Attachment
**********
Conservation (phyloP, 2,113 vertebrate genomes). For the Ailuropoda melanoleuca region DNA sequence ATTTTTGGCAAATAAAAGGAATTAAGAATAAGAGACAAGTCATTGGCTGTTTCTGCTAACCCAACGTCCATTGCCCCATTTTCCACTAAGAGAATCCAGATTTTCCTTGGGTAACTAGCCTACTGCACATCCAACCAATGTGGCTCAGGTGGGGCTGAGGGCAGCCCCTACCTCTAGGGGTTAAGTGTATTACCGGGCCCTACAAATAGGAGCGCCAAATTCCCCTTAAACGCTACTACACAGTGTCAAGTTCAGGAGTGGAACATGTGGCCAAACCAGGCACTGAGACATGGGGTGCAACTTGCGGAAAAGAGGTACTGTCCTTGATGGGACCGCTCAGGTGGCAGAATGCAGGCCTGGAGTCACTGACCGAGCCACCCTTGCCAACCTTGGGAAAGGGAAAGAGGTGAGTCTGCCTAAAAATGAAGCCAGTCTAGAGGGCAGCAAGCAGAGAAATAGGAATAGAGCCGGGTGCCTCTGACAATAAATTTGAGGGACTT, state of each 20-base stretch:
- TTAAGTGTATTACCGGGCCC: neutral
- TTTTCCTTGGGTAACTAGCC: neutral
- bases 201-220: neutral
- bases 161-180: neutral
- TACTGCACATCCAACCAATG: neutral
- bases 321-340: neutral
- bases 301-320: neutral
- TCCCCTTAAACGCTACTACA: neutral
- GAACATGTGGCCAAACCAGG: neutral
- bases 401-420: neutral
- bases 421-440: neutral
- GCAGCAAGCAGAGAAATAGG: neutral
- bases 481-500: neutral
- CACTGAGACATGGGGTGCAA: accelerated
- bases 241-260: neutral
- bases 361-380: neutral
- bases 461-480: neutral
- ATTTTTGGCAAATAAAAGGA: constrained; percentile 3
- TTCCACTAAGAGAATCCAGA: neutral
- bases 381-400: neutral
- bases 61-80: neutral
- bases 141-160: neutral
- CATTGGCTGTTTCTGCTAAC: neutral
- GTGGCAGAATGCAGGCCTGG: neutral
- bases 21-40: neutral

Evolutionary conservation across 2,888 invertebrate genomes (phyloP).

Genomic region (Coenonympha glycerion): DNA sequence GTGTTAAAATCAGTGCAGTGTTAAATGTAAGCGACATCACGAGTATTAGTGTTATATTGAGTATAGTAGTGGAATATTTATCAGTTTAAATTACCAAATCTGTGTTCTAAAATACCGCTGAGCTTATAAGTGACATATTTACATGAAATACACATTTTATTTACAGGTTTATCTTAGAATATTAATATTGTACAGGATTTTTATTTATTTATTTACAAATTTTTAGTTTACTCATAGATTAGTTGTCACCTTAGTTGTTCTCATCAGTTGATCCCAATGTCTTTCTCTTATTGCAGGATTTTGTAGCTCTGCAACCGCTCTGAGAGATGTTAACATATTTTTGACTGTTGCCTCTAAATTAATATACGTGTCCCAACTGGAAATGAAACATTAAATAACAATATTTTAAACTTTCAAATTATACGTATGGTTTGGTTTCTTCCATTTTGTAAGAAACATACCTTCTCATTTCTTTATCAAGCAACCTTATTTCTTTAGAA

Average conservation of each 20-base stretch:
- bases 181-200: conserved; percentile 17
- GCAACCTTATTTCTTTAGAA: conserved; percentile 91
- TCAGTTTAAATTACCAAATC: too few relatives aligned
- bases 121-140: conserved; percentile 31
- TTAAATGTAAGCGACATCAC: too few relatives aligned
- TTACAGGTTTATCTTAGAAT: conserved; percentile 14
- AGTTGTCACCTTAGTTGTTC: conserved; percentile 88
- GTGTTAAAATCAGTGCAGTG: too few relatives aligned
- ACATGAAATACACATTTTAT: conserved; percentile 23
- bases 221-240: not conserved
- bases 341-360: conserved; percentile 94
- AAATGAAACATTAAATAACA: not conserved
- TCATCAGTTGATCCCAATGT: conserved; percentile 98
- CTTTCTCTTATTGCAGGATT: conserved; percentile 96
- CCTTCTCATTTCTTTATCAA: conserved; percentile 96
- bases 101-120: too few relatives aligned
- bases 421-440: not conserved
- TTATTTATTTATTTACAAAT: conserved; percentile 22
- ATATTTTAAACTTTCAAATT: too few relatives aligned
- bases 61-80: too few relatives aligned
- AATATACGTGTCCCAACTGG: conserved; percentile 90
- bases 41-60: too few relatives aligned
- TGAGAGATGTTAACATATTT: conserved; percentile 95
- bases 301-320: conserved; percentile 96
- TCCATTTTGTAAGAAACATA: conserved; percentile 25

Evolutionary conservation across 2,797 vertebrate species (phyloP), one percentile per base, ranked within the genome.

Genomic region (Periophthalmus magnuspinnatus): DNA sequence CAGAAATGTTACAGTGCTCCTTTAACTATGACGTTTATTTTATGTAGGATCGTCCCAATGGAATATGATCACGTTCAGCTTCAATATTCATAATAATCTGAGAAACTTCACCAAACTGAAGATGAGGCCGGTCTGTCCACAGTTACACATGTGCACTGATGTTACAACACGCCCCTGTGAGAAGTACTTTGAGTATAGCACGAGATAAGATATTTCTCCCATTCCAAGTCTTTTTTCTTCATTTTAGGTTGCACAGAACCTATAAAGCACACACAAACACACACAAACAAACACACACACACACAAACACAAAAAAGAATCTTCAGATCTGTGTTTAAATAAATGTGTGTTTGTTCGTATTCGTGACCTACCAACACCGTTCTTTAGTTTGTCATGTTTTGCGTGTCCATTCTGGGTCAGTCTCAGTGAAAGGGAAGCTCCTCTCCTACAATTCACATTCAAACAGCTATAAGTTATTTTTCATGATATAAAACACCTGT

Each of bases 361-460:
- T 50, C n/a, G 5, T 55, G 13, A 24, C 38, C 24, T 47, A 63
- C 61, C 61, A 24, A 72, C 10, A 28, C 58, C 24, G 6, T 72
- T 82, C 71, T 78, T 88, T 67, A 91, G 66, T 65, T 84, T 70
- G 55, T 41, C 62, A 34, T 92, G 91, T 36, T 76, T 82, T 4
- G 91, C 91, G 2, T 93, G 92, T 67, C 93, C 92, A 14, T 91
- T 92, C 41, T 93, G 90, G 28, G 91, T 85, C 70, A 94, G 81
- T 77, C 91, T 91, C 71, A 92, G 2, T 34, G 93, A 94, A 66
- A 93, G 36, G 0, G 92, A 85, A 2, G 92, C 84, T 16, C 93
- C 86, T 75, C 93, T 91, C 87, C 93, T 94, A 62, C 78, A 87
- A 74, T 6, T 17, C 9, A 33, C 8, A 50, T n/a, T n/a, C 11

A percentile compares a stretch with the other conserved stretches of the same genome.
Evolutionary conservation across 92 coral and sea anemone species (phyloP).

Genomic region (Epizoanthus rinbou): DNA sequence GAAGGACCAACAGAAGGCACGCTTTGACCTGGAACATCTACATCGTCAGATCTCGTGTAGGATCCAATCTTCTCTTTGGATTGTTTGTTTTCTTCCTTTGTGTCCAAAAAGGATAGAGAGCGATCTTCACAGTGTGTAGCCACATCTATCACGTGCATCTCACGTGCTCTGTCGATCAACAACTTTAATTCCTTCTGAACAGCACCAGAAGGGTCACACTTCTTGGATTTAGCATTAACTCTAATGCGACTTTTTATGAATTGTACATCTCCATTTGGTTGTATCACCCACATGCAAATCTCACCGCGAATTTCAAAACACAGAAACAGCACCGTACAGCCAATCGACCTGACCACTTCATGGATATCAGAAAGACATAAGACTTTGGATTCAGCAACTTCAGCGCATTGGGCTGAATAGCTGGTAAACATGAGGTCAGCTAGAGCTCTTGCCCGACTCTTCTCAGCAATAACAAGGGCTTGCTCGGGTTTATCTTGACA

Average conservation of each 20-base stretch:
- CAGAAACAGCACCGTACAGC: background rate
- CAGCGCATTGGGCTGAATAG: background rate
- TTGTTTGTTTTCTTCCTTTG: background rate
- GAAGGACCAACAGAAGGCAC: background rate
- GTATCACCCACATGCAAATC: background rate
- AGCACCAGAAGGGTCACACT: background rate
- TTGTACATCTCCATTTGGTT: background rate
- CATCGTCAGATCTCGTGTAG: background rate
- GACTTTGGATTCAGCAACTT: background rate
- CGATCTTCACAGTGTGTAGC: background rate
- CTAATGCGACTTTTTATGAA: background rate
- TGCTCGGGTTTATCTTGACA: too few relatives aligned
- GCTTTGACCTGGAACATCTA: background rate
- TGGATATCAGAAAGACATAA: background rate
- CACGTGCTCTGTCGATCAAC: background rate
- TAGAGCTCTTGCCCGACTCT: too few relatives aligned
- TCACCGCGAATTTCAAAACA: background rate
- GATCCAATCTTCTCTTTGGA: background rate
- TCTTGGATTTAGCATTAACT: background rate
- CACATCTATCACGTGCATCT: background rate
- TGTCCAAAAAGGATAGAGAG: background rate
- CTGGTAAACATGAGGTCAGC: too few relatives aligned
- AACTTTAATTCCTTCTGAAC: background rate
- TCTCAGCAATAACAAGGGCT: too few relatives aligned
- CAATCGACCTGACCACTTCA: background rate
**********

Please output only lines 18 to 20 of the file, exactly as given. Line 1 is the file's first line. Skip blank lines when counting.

- bases 461-480: neutral
- ATTTTTGGCAAATAAAAGGA: constrained; percentile 3
- TTCCACTAAGAGAATCCAGA: neutral